Next, we asked respondents to rate the significance of flexible work hours to their overall job satisfaction on a scale of 1 (not important) to 5 (extremely important). The results revealed a compelling trend, with a whopping 57% assigning a rating of important or extremely important. This resounding majority underscores the undeniable impact of flexible work hours on employees’ contentment and fulfillment in their roles.

And without that flexibility, it’s not only job satisfaction that suffers.

Respondents candidly described the impact of working outside their preferred hours on their overall well-being. The data shows that 77% experienced a negative effect on their well-being:

  • 30% experience significantly negative effects on their overall well-being. 
  • 47% experience a moderately negative impact on overall well-being.
  • 15% report their well-being is unaffected. 
  • 8% experience positive effects on their overall well-being.

And how about performance? Here, again 77% experience the negative impact of working outside their preferred hours of productivity:

  • For 47%, job performance somewhat suffers when they work outside their preferred hours.
  • 30% reveal their job performance significantly suffers.
  • 15% believe their job performance remains unaffected.
  • 7% of respondents say their performance improves when forced to work outside their preferred hours.

The repercussions of this misalignment between work hours and personal chronotypes can be even more far-reaching, affecting various aspects of an individual’s life. The top consequences of working outside preferred hours are:

  1. Mood swings or irritability – 38%
  2. Physical health issues (e.g., headaches) – 37%
  3. Difficulty concentrating or focusing – 34%
  4. Increased fatigue or tiredness – 33%
  5. Decreased productivity or performance – 33%
  6. Strained personal relationships or social life – 32%
  7. Difficulty sleeping or disrupted sleep patterns – 31%

In this question, respondents were allowed to select as many syndromes they suffer when unable to work their preferred hours. The toll of working outside preferred hours is undeniable, from mood swings and physical health issues to decreased productivity and strained personal relationships. 

Only 17% of respondents said they don’t experience any specific consequences.

In such a situation, most people are forced to test many different strategies to cope with work outside preferred hours.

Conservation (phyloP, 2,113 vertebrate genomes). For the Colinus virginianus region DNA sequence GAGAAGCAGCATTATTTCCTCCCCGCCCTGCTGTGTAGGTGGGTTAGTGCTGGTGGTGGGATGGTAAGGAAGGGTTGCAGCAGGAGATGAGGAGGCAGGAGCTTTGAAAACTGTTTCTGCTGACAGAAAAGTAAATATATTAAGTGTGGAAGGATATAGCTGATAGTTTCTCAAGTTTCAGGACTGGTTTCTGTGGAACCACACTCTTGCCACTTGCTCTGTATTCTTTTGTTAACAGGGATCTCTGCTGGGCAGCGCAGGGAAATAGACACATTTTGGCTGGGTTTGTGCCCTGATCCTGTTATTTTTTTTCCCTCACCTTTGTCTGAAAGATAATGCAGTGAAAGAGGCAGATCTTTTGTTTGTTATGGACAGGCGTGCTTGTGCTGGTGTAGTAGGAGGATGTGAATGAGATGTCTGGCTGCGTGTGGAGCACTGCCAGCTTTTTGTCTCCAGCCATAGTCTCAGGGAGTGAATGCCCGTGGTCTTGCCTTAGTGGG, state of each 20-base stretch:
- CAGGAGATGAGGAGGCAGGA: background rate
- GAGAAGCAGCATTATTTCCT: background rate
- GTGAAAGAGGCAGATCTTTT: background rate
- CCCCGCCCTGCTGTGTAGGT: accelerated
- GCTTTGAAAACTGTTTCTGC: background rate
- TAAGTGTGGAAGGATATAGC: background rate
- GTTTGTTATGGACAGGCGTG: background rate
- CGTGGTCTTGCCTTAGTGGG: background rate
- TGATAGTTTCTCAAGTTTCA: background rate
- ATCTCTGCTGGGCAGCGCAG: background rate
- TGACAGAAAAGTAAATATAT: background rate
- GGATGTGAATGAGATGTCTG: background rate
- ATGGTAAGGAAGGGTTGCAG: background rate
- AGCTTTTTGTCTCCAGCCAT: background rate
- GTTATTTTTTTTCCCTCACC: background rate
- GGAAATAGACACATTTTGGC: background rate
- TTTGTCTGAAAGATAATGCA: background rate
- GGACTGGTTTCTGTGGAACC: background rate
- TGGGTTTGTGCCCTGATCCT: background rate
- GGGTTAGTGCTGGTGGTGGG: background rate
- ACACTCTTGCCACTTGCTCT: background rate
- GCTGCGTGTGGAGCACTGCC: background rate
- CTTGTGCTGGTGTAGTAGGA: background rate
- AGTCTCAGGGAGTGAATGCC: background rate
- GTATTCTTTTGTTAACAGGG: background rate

• Taking short naps or breaks during work hours – 45%
  • Adjusting their sleep schedule on non-working days – 44%
  • Engaging in stress management techniques (e.g., exercise, meditation) – 43%
  • Consuming caffeine or energy drinks – 42%
  • Seeking flexibility in their work schedule whenever possible – 39%

These are the most popular techniques that respondents shared with us. Typically, employees don’t use just one but choose two or more strategies. 

Taking naps during work hours or consuming energy drinks? Time is money, so the first technique raises concerns about productivity, while the second one questions long-term sustainability and potential health implications. 

It is worth noting that 18% don’t have effective coping strategies.

Weighing the importance of working according to chronotype

Night Owls Early Birds Infographic 3

Let’s gauge the significance of working during preferred hours.

  • For 61% of respondents, it holds moderate importance, as they demonstrate adaptability and can cope with various work schedules.
  • It’s important for 24%, but they can still manage if they need to work outside preferred hours.
  • 7% emphasize the extreme importance of working during their preferred hours, because it significantly impacts their job satisfaction and performance.
  • It’s not important for 7% who have no strong preference for specific work hours.

Respondents also contemplated the extent to which they are willing to make sacrifices to achieve an optimal work-life balance and align personal preferences with professional commitments. 

  • 44% would make significant sacrifices to work during their preferred hours.
  • 44% would make minor sacrifices if required.
  • 11% are unwilling to sacrifice anything and prefer to adapt.

So what are those sacrifices? 

As part of our comprehensive study, we presented research participants with a list. We asked them to indicate all the aspects of life they might be willing to sacrifice in exchange for work flexibility.

  • 42% would be willing to sacrifice aspects of their family life to work during their preferred working hours.
  • 37% of respondents would sacrifice their free time.
  • 35% would change their personal values.
  • 34% of participants would sacrifice time spent on hobbies and personal interests.
  • 30% of respondents would be willing to sacrifice in their relationship or marriage.
  • 30% would resign from a successful career
  • 28% of participants were willing to sacrifice aspects of their mental health.
  • Notably, 11% of respondents expressed their contentment with their current work schedule and indicated they would not be willing to make any sacrifices to change it.

But making sacrifices can be different when presented with a conscious choice. 

If you are ready to resign from your job to make a change, explore our guide on how to write a resignation letter. To make a standout resume and land a new role fast, check out what to put on a resume to get noticed by employers. 

We asked participants to consider various scenarios and make choices regarding their work hours and associated benefits. The results provided fascinating insights into individuals’ priorities regarding their work-life balance.

So what do people prefer?

  • Flexibility is almost equal to a pay rise

Working against preferred hours with a 20% pay raise – 49% 


Earning 20% less than now but having flexible hours – 51%

Speaking of money — we asked survey takers how much a pay increase would convince them to start work significantly earlier/later than their preferred hours. 

  • Only a small fraction (4%) of respondents indicated that a 5% pay increase would convince them to start work significantly earlier or later than their preferred hours.
  • As the compensation offer increased to 10%, 28% of respondents expressed a willingness to adjust their work hours.